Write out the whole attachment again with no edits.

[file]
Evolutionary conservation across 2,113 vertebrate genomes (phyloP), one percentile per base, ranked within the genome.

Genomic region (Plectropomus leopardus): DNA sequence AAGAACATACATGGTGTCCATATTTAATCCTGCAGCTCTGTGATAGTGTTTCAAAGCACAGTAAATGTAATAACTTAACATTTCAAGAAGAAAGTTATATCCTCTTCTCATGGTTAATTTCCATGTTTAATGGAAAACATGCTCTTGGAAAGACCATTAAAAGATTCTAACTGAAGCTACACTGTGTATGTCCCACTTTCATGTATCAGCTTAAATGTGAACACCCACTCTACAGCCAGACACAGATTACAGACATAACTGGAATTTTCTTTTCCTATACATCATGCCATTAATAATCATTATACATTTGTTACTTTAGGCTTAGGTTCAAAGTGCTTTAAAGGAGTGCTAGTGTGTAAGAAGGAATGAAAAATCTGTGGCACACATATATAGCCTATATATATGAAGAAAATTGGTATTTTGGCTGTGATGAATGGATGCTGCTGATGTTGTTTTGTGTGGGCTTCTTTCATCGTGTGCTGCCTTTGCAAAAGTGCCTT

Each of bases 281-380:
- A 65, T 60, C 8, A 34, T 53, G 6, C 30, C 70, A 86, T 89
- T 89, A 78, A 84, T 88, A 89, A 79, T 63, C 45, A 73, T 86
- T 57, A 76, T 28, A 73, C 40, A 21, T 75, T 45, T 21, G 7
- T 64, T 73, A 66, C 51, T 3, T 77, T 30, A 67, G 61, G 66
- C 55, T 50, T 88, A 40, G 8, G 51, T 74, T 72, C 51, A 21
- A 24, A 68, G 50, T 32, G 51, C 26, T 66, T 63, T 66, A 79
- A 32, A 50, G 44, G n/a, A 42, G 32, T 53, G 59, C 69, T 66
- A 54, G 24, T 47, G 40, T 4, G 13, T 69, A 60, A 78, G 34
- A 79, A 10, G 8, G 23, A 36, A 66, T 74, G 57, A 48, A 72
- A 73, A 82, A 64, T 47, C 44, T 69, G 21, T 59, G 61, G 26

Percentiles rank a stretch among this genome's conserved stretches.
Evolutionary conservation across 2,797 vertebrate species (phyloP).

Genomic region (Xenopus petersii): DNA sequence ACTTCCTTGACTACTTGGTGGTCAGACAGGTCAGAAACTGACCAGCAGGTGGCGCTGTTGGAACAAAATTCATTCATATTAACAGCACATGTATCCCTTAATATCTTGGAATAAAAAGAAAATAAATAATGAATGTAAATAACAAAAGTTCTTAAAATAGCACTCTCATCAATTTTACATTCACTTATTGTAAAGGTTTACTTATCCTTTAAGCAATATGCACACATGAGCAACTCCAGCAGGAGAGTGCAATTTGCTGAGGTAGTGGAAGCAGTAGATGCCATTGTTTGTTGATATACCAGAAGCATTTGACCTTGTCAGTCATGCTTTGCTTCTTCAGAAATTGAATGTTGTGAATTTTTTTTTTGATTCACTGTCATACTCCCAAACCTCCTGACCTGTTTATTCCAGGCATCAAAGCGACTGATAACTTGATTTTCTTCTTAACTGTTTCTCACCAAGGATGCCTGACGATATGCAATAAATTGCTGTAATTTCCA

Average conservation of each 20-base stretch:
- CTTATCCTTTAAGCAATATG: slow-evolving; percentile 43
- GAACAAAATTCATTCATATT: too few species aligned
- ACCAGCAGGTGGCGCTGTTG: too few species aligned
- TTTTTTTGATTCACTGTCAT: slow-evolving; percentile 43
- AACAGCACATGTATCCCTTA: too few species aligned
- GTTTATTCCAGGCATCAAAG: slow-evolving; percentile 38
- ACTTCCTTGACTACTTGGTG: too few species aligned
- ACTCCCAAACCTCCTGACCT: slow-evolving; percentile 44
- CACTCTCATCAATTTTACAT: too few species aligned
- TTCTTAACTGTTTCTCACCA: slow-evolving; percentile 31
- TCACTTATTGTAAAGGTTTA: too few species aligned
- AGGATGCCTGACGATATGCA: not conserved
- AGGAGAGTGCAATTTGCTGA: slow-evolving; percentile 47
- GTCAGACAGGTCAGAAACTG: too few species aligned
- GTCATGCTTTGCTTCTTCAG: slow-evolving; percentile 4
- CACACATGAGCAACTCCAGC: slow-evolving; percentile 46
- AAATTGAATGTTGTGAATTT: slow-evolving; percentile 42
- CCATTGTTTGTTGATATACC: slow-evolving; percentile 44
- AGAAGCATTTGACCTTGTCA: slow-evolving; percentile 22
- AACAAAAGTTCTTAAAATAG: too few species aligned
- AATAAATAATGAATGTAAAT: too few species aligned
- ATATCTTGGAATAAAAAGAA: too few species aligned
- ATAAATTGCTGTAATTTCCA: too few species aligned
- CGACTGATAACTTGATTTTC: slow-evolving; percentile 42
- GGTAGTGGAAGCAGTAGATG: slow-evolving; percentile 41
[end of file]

Evolutionary conservation across 2,113 vertebrate genomes (phyloP), one percentile per base, ranked within the genome.

Genomic region (Plectropomus leopardus): DNA sequence AAGAACATACATGGTGTCCATATTTAATCCTGCAGCTCTGTGATAGTGTTTCAAAGCACAGTAAATGTAATAACTTAACATTTCAAGAAGAAAGTTATATCCTCTTCTCATGGTTAATTTCCATGTTTAATGGAAAACATGCTCTTGGAAAGACCATTAAAAGATTCTAACTGAAGCTACACTGTGTATGTCCCACTTTCATGTATCAGCTTAAATGTGAACACCCACTCTACAGCCAGACACAGATTACAGACATAACTGGAATTTTCTTTTCCTATACATCATGCCATTAATAATCATTATACATTTGTTACTTTAGGCTTAGGTTCAAAGTGCTTTAAAGGAGTGCTAGTGTGTAAGAAGGAATGAAAAATCTGTGGCACACATATATAGCCTATATATATGAAGAAAATTGGTATTTTGGCTGTGATGAATGGATGCTGCTGATGTTGTTTTGTGTGGGCTTCTTTCATCGTGTGCTGCCTTTGCAAAAGTGCCTT

Each of bases 281-380:
- A 65, T 60, C 8, A 34, T 53, G 6, C 30, C 70, A 86, T 89
- T 89, A 78, A 84, T 88, A 89, A 79, T 63, C 45, A 73, T 86
- T 57, A 76, T 28, A 73, C 40, A 21, T 75, T 45, T 21, G 7
- T 64, T 73, A 66, C 51, T 3, T 77, T 30, A 67, G 61, G 66
- C 55, T 50, T 88, A 40, G 8, G 51, T 74, T 72, C 51, A 21
- A 24, A 68, G 50, T 32, G 51, C 26, T 66, T 63, T 66, A 79
- A 32, A 50, G 44, G n/a, A 42, G 32, T 53, G 59, C 69, T 66
- A 54, G 24, T 47, G 40, T 4, G 13, T 69, A 60, A 78, G 34
- A 79, A 10, G 8, G 23, A 36, A 66, T 74, G 57, A 48, A 72
- A 73, A 82, A 64, T 47, C 44, T 69, G 21, T 59, G 61, G 26

Percentiles rank a stretch among this genome's conserved stretches.
Evolutionary conservation across 2,797 vertebrate species (phyloP).

Genomic region (Xenopus petersii): DNA sequence ACTTCCTTGACTACTTGGTGGTCAGACAGGTCAGAAACTGACCAGCAGGTGGCGCTGTTGGAACAAAATTCATTCATATTAACAGCACATGTATCCCTTAATATCTTGGAATAAAAAGAAAATAAATAATGAATGTAAATAACAAAAGTTCTTAAAATAGCACTCTCATCAATTTTACATTCACTTATTGTAAAGGTTTACTTATCCTTTAAGCAATATGCACACATGAGCAACTCCAGCAGGAGAGTGCAATTTGCTGAGGTAGTGGAAGCAGTAGATGCCATTGTTTGTTGATATACCAGAAGCATTTGACCTTGTCAGTCATGCTTTGCTTCTTCAGAAATTGAATGTTGTGAATTTTTTTTTTGATTCACTGTCATACTCCCAAACCTCCTGACCTGTTTATTCCAGGCATCAAAGCGACTGATAACTTGATTTTCTTCTTAACTGTTTCTCACCAAGGATGCCTGACGATATGCAATAAATTGCTGTAATTTCCA

Average conservation of each 20-base stretch:
- CTTATCCTTTAAGCAATATG: slow-evolving; percentile 43
- GAACAAAATTCATTCATATT: too few species aligned
- ACCAGCAGGTGGCGCTGTTG: too few species aligned
- TTTTTTTGATTCACTGTCAT: slow-evolving; percentile 43
- AACAGCACATGTATCCCTTA: too few species aligned
- GTTTATTCCAGGCATCAAAG: slow-evolving; percentile 38
- ACTTCCTTGACTACTTGGTG: too few species aligned
- ACTCCCAAACCTCCTGACCT: slow-evolving; percentile 44
- CACTCTCATCAATTTTACAT: too few species aligned
- TTCTTAACTGTTTCTCACCA: slow-evolving; percentile 31
- TCACTTATTGTAAAGGTTTA: too few species aligned
- AGGATGCCTGACGATATGCA: not conserved
- AGGAGAGTGCAATTTGCTGA: slow-evolving; percentile 47
- GTCAGACAGGTCAGAAACTG: too few species aligned
- GTCATGCTTTGCTTCTTCAG: slow-evolving; percentile 4
- CACACATGAGCAACTCCAGC: slow-evolving; percentile 46
- AAATTGAATGTTGTGAATTT: slow-evolving; percentile 42
- CCATTGTTTGTTGATATACC: slow-evolving; percentile 44
- AGAAGCATTTGACCTTGTCA: slow-evolving; percentile 22
- AACAAAAGTTCTTAAAATAG: too few species aligned
- AATAAATAATGAATGTAAAT: too few species aligned
- ATATCTTGGAATAAAAAGAA: too few species aligned
- ATAAATTGCTGTAATTTCCA: too few species aligned
- CGACTGATAACTTGATTTTC: slow-evolving; percentile 42
- GGTAGTGGAAGCAGTAGATG: slow-evolving; percentile 41